Monday, February 21, 2011

Long Live Chuck Taylor.

I've got a weird obsession, especially for a guy.

Some would consider it highly non-masculine and chalk it down to my twenty years of exposure to the fashion industry. Others may theorize that, since we all have some yin and yang inside us, I have a little more yang than most men.

And those who remain, or the vast majority, wouldn't care.

Last week, as I sat wedged into the back corner seat of King County Metro Route 54, I engaged in my customary bus-riding exercise: I checked out each and every person, male and female, who boarded.

A heavyset man stuffed his body between one of those bus stripper poles, which are coated with the next monkey pox super bird flu, and a skinny, goth girl. As he settled in uncomfortably between animal and mineral, his feet called to me like a beautiful siren.

He wore Converse One-Stars.
You see, from my earliest memory, I've had a thing about shoes, namely "sneakers," as they're referred to on the east coast and parts of Illinois. Over here, we call them "tennis shoes," which is like referring to all soda as "Coke."

Anyway, as young as age five, anytime I scored a new pair of kicks, I couldn't keep my eyes off them. I actually watched them while I ran, which was a problem. I'm sure that whenever that salesperson asked me if I wanted to wear them out of the store, the look he or she received was the puzzled expression of a kid who'd been asked if he wanted the spikes which had just been pulled out of his feet to be re-impailed.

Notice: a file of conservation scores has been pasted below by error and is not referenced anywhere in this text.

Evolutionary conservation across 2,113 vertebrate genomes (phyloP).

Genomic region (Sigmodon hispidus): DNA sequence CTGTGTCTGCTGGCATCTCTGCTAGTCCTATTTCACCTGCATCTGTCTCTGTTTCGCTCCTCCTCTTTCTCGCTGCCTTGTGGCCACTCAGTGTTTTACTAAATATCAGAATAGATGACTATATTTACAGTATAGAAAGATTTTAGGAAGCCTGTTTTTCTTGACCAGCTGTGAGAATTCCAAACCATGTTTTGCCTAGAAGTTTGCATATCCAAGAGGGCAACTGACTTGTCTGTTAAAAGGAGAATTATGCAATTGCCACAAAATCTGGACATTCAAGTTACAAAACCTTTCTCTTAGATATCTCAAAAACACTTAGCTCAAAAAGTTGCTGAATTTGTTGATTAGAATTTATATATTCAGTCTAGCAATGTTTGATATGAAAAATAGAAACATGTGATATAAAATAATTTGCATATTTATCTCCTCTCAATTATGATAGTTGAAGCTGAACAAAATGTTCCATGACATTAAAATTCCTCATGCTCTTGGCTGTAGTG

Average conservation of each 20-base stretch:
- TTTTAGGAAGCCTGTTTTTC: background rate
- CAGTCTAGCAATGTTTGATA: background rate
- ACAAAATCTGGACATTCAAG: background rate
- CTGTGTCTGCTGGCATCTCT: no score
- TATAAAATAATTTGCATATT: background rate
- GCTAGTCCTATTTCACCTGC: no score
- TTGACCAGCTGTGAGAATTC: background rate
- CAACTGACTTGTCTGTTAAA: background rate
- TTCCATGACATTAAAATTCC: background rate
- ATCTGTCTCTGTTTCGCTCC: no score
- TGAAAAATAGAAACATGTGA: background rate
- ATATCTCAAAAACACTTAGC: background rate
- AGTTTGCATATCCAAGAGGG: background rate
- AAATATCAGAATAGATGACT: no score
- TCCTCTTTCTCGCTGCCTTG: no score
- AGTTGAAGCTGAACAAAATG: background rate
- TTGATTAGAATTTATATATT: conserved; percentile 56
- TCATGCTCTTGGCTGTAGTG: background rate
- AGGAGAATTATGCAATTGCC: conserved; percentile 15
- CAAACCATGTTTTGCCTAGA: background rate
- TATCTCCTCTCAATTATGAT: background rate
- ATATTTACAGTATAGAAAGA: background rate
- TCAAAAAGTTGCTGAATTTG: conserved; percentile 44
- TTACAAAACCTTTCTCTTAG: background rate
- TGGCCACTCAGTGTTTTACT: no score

Here they are..they're called PF Flyers. Back in the Sixties, their ads claimed to make any kid run faster and jump higher, which was difficult to do if you're watching them while running. Nonetheless, I still made my mom time me wearing the Flyers and compare my jumps between my sweet new rides and the old JC Penney Specials or Sears Canvas Nightmares. Shoe snob at five? Guilty.

If I weren't outside admiring my form, I'd be in the house, the new shoes always in view. In fact, the styling above is quite similar to how I'd lay them on the floor next to me while watching Speed Racer. It was the best way to achieve maximum satisfaction from my awesome, new acquisition.

I got really excited about cool shoes because, as a kid, I burned through them faster than Sarah Palin exhausted male names that start with "T" and are types of wood. And because of that, my parents couldn't afford the PF Flyers or Suede Converse One-Stars every time. Some pairs had two stripes rather than three; sorry, but no thirty-dollar Adidas Superstars this time, buddy.

I really hope I understood.

Since seventh grade was a marquee year, first year of junior high and all, Mom and Dad again sprung for the Cadillacs. Nike hadn't been around long in 1975, so not many people were yet familiar with the swoosh. I sat down in math class that first day, wearing a sparkling new pair of Nike Cortezes:

Lord, I loved those shoes, at least until the girl behind me called me "Nike" (rhymes with "Mike"). Apparently, she thought I had personalized my shoes with my first name on the back heel. Weird and unintentional, I know, but my fragile thirteen-year-old psyche struggled with wearing them again, at least until I could find a red marker to blot out the moniker.

My sneaker obsession died down slightly after junior high, since other interests trumped foot fashion, but I never ditched my childhood favorites.

What I'm trying to convey is that, even though I keep up with what the kids are wearing, my taste in shoes hit its head on the asphalt and stopped developing around 1975. My preferences are stunted and limited to canvas and leather. Now, if you'll excuse me, I'm going to play some record albums and plug in  my calculator.

Long live Chuck Taylor.

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